Farm carbon project veto powers granted to Agriculture Minister

Jamieson Murphy
By Jamieson Murphy
March 31 2022 - 7:30pm
VETO POWERS: Agriculture Minister David Littleproud can cancel carbon projects that have a negative impact on regional communities or ag production. Photo: Keegan Carroll

THE Agriculture Minister will officially have the power to veto native forest carbon projects that take up more than one-third of a farm, in a move designed to prevent "entire farms locked up" for carbon credits.

The carbon industry said the great irony of the policy was it came just days after the government reclassified carbon farming as primary production for tax purposes, and farmers were now in a situation where agricultural activity could be vetoed by the Agriculture Minister.



From April 8, the minister will have the power to prevent native forest regeneration projects that take up more than one-third of a farm from going ahead if they will have an adverse impact on agricultural production or regional communities.

Agriculture Minister David Littleproud said the policy was a "safety valve" to ensure carbon farming remained a net positive for agriculture, and the measures were designed to prevent corporate and passive investors from taking advantage of the Emission Reduction Fund.

"Unfortunately, what we've seen instead in some cases are projects that negatively impact the neighbours and the town," Mr Littleproud said.

"We don't want to see entire farms locked up, becoming havens for weeds and feral animals as families leave the land.

"I support well planned projects that involve the farmer and manage the land, I hope that there will be many projects that present no risk to community. But I will not hesitate to act to protect community and agricultural interests over corporates and passive investors."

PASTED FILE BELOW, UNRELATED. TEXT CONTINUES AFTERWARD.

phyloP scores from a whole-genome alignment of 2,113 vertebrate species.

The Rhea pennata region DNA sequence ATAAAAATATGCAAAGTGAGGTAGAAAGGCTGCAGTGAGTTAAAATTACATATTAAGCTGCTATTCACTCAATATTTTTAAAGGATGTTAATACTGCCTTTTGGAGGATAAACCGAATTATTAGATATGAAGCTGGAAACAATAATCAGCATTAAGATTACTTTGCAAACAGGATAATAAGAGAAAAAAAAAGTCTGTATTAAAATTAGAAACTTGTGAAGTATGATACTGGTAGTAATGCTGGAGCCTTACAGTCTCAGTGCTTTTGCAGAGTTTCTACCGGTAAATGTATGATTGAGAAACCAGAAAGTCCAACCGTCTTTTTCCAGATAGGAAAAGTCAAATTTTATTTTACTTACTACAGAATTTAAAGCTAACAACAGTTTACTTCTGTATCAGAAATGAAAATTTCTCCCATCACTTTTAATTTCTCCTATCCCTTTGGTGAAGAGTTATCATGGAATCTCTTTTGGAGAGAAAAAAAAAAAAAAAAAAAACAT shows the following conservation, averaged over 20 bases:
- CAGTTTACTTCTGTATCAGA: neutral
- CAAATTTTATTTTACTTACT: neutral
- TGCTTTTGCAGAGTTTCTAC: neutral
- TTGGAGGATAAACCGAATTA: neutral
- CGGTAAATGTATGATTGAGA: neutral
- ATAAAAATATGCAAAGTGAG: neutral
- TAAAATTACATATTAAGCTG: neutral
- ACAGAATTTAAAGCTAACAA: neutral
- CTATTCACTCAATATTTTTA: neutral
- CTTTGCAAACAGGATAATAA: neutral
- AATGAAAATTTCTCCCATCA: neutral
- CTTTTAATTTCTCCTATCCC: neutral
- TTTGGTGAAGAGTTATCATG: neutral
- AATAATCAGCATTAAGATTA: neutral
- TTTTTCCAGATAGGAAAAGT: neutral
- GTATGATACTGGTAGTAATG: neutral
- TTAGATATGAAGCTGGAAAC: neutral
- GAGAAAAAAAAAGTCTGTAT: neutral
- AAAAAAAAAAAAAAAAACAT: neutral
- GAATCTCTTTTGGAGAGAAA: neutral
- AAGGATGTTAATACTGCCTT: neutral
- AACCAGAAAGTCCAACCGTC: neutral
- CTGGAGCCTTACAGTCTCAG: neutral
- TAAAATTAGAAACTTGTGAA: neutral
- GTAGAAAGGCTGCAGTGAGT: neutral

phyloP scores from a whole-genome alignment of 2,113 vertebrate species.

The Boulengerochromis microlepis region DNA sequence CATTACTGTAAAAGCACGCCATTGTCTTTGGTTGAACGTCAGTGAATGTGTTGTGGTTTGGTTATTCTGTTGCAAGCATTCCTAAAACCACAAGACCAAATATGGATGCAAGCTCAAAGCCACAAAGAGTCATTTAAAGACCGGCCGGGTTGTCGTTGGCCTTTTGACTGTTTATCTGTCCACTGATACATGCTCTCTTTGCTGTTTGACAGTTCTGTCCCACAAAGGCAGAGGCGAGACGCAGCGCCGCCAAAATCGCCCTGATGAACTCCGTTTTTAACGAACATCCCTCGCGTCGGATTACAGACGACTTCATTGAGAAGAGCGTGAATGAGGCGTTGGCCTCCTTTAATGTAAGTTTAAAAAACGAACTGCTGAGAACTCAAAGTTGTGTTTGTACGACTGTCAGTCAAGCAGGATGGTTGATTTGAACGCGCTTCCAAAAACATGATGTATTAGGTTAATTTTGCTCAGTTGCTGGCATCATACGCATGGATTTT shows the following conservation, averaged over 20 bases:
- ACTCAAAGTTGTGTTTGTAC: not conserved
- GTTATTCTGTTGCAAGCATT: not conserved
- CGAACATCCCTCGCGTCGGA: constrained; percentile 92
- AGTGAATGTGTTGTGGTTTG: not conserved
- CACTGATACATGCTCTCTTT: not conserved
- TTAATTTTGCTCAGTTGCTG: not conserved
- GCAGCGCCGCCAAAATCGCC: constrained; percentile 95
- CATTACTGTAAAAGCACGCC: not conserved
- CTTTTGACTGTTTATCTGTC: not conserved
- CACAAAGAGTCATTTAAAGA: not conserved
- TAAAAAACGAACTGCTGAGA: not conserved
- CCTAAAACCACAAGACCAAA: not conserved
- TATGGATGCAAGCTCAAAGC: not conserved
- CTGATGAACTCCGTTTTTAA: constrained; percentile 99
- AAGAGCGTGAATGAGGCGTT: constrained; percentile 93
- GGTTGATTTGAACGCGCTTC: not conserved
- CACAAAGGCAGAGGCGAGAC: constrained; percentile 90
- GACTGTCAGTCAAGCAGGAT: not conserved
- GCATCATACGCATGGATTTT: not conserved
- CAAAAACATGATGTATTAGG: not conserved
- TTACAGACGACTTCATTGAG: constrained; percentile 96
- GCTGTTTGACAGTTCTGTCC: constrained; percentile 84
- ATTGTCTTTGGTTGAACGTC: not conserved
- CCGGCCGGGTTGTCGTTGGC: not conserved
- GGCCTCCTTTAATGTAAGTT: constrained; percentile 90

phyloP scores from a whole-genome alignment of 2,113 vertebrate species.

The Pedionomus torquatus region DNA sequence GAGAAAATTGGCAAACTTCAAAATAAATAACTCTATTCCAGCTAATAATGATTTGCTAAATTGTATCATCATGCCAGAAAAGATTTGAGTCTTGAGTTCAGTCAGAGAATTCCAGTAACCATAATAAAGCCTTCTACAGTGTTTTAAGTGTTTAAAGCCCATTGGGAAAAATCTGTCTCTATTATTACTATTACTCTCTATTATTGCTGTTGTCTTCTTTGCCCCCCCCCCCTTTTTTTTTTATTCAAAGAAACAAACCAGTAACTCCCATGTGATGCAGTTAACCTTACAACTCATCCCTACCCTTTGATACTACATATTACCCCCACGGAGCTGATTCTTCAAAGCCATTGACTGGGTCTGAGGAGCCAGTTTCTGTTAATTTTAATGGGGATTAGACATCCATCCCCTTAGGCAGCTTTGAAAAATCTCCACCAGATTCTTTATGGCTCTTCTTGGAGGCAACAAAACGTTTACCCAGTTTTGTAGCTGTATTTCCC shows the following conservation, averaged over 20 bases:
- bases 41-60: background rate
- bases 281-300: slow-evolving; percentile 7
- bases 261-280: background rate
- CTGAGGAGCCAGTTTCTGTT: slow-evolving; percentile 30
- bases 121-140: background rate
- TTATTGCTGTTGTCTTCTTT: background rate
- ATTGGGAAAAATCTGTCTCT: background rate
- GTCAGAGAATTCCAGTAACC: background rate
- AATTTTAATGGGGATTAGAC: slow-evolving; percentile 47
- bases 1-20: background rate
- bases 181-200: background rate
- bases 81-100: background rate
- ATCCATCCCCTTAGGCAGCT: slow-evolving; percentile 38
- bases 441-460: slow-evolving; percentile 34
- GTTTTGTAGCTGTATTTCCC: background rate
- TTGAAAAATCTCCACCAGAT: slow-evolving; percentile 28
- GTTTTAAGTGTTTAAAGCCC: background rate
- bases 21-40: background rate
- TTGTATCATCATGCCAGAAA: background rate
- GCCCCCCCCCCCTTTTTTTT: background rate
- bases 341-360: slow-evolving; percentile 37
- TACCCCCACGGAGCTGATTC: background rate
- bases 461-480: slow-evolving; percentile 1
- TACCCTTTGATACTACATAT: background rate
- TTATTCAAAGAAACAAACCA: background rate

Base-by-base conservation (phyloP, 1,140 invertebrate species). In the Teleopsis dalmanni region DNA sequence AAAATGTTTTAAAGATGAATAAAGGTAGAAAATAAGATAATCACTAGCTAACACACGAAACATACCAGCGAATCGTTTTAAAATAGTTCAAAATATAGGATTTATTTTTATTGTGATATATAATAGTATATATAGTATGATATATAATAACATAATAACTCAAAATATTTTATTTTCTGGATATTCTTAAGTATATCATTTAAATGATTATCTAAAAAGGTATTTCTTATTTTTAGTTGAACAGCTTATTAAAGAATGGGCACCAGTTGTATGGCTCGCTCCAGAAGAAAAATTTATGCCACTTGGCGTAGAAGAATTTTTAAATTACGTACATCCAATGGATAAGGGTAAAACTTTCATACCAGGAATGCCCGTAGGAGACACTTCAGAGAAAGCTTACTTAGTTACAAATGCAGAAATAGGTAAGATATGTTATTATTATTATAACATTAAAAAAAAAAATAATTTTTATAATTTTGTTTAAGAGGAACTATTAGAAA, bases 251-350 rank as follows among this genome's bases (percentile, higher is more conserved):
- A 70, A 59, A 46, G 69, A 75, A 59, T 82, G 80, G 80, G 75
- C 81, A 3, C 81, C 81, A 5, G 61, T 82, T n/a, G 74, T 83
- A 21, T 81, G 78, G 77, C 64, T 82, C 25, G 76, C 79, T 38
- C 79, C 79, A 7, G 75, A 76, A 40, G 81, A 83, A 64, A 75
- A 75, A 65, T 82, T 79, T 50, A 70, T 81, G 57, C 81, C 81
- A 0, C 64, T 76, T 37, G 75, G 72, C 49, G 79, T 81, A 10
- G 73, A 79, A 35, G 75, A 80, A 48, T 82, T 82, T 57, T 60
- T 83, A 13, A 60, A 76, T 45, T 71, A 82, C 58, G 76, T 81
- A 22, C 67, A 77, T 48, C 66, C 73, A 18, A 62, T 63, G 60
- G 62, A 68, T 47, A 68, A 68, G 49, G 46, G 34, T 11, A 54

Carbon Market Institute chief executive John Connor is strongly opposed to the veto powers and said there was a lack of evidence supporting the policy. But now that it was set to be implemented, he said the devil would be in the details.

"We're deeply concerned, we haven't seen the guidelines about how ministerial discretion might be applied," Mr Connor said.

"This is not a reflection on this Agriculture Minister, but if the guidelines are lax, it might come down to a grumpy neighbour complaining about someone else and that informing a decision."

Mr Connor said the "bitter irony" was the extra red tape came at a time when the government and the agriculture industry was trying to integrate carbon farming into agriculture production.

In the budget, the government announced profit from carbon credits would be taxed at the reduced rate of on-farm income, rather than off-farm income, which is expected to save primary producers $100m over four years.

"We are now in this disappointing and surprising situation where an agricultural activity is now open to veto by the Agricultural Minister," Mr Connor said.

National Farmers Federation chief executive Tony Mahar said the veto powers were a "reasonable measure" to ensure there were no "unintended consequences" from the emerging carbon market.

"A number of things in the past - such as the water market - the policy seemed right at the time, but in hindsight it didn't turn out as planned," Mr Mahar said.

"We're supportive of farmers embracing the opportunities around carbon and biodiversity. But what we don't want is large-scale productive land taken away from agriculture production."

Emission Reductions Minister Angus Taylor said the new rule was an important safeguard for rural and regional communities.

"As the ERF continues to grow, it's important that we get the balance right between managing land, storing carbon and ensuring the ERF has a positive impact on agricultural production," Mr Taylor said.

"The higher the standard industry sets, the more confidence the government and regional communities can have in this scheme."




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Jamieson Murphy

Jamieson Murphy

National Rural Affairs reporter

National Rural Affairs reporter, focusing on rural politics and issues. Whisper g'day mate to me at

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